Film Review: The Miracle Club

According to reviewer Kate Holland, The Miracle Club is a cinematic reminder that the best cure is to find your own strength.

WORDS: Kate Holland

Last week I took a friend to see The Miracle Club, directed by Thaddeus O’Sullivan. We were two of about eight people in the entire cinema complex not watching Barbie, and we caught eyes a few times as we processed our alternative experience.

Yes, the film featured women grappling with the rules that society had imposed on them (some men too), but it was set in 1960 religion-dominated Ireland, not pink-dominated Barbie Beach-ville. Just as the judgement back then was harsh, the tone was sometimes bleak. It started with a funeral and meandered slowly through a reconciliation arc peppered with heartbreaking realisations.

By pure coincidence, the last time I took this friend to the movies we saw the wonderful film, Lady Bird. Like Barbie, it was written and directed by Gretta Gerwig (it was her solo directorial debut). Like The Miracle Club, it explored the relationships that shape us and the beliefs that define us.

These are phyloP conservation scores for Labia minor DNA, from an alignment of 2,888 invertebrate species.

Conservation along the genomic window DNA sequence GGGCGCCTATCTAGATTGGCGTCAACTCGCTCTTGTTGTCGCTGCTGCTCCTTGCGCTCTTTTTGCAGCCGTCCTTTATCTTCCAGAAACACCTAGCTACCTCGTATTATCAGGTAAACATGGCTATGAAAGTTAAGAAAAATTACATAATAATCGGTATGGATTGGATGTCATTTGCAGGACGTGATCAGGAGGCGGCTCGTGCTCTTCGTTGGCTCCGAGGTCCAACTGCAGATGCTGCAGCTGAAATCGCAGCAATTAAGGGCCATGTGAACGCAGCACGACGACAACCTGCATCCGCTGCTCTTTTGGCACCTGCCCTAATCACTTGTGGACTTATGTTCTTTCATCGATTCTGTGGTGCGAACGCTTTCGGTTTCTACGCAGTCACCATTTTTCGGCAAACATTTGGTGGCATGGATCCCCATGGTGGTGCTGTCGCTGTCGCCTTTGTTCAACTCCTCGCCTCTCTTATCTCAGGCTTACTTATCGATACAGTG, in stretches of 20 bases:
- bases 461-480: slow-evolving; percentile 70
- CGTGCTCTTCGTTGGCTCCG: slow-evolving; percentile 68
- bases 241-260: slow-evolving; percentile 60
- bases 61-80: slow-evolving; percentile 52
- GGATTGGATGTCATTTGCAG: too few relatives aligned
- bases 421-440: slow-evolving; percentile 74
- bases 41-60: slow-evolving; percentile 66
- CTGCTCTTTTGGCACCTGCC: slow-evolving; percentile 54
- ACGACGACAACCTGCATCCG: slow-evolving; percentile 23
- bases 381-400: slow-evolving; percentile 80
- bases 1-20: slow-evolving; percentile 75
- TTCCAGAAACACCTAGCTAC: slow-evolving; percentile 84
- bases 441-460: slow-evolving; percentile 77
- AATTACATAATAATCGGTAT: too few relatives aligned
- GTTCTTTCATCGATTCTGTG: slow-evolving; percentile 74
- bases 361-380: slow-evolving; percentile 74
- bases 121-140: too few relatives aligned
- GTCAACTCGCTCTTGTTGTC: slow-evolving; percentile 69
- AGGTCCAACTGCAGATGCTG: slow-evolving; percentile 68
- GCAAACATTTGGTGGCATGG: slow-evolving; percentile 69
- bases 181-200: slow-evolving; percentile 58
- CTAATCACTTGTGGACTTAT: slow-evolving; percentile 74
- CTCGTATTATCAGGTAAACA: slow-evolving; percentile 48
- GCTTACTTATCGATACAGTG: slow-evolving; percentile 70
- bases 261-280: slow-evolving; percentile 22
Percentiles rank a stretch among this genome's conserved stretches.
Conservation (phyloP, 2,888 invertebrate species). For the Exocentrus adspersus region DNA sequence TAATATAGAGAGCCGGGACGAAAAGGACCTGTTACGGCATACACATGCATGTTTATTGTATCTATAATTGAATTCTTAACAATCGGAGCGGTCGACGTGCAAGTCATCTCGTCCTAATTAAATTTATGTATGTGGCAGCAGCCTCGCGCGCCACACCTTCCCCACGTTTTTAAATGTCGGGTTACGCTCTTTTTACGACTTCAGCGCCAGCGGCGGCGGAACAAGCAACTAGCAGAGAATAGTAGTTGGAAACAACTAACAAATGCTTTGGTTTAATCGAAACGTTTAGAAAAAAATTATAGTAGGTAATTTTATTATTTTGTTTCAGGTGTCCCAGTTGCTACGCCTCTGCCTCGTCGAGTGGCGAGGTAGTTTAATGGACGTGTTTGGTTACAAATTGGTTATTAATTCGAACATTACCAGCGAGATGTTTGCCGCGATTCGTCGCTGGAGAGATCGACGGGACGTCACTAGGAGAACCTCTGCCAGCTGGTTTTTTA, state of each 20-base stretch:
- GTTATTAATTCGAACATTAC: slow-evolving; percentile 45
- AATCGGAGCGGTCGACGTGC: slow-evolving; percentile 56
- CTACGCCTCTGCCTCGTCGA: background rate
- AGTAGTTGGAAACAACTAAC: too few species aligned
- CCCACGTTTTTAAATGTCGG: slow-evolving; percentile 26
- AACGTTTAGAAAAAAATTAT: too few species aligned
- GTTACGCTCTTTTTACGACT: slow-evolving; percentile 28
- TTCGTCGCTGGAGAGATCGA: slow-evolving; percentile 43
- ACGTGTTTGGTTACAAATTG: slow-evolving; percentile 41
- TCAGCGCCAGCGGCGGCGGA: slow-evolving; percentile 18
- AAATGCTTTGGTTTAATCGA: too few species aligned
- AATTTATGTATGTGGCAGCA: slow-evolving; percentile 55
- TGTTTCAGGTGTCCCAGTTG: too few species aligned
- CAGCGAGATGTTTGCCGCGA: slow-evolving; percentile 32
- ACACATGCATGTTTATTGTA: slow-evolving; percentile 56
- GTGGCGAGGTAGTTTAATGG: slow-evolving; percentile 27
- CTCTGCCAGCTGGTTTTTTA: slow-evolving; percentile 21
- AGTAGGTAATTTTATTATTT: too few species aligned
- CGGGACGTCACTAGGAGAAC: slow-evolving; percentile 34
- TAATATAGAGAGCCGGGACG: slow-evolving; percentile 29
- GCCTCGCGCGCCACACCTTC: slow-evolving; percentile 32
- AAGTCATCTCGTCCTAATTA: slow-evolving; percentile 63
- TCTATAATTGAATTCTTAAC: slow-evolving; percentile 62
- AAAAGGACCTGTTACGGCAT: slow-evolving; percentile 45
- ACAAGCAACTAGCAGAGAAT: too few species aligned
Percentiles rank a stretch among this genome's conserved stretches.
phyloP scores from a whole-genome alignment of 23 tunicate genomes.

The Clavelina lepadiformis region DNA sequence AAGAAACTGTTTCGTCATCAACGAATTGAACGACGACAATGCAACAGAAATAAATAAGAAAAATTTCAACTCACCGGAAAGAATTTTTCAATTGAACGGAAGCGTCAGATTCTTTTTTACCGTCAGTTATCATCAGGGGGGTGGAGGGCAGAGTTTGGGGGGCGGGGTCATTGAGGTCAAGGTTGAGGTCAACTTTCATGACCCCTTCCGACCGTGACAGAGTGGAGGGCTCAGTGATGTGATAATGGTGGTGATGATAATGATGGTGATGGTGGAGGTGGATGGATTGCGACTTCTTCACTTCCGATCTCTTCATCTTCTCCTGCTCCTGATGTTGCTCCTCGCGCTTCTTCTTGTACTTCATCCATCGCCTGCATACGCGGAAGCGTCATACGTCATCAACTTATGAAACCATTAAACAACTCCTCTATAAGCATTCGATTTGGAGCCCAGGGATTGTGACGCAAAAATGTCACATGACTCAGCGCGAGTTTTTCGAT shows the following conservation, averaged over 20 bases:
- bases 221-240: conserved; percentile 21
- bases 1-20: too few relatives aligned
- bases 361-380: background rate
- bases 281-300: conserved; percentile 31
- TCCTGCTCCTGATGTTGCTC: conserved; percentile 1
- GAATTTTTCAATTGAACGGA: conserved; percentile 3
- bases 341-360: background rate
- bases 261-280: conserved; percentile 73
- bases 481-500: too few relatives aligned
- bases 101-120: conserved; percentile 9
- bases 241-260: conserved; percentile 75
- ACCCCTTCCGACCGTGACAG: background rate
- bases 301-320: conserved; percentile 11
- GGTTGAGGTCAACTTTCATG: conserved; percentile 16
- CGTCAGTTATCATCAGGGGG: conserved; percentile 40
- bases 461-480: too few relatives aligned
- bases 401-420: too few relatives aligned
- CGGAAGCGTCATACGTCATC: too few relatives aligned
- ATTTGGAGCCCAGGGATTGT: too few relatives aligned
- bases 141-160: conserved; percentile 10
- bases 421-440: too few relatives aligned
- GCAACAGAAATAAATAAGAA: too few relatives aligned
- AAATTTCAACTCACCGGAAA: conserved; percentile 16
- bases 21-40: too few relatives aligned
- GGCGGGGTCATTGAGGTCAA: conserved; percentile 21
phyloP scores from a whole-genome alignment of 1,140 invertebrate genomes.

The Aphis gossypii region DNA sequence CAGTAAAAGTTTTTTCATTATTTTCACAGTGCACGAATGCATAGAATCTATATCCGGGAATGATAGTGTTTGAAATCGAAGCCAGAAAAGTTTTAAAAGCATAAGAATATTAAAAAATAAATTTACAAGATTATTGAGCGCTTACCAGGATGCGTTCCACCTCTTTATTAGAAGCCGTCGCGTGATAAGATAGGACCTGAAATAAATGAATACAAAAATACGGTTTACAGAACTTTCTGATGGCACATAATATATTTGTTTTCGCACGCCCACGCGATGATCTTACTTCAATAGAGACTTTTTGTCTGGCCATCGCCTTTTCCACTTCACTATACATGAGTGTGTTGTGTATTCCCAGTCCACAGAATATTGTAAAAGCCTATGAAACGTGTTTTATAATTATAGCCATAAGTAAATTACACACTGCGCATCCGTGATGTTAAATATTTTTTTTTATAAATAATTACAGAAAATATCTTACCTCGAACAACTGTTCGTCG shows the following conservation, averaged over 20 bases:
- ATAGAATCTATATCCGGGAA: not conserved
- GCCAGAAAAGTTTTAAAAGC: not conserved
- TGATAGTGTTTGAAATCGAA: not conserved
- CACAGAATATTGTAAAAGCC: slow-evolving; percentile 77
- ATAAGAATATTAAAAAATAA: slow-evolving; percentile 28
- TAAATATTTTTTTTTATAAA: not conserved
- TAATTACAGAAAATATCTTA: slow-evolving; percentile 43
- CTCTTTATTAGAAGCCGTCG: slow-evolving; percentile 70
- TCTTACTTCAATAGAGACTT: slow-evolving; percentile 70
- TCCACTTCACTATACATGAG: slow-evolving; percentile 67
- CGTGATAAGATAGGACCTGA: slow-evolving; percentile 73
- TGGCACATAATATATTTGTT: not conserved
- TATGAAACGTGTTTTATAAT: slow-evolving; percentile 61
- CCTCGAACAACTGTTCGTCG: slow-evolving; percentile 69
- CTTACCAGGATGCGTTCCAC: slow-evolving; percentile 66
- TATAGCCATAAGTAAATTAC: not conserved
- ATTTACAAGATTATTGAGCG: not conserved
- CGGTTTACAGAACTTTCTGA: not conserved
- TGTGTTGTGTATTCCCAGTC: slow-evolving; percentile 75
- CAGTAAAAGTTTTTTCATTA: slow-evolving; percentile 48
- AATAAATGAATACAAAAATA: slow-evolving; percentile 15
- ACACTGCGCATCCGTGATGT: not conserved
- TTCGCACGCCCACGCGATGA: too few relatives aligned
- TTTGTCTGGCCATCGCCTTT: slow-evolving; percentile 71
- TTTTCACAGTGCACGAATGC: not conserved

But where Lady Bird was a coming-of-age film about creating your path, The Miracle Club was all about shedding, or at the very least coming to terms with, the baggage you’ve collected along the way. And my goodness the central characters were so weighed down. They’re also incredibly interesting, and not without humour.

As the four women take a miracle-seeking pilgrimage to Lourdes, France their individual nuance is portrayed with expertise by a stellar cast that includes Kathy Bates, Maggie Smith and Laura Linney. Meanwhile, the earnest warmth and hope that emanated from rising talent Agnes O’Casey made her character truly shine.

Thank goodness Bates and Linney held onto their hope to work with Maggie Smith. This film isn’t perfect, but it’s a journey well worth taking.

The Miracle Club is in cinemas now

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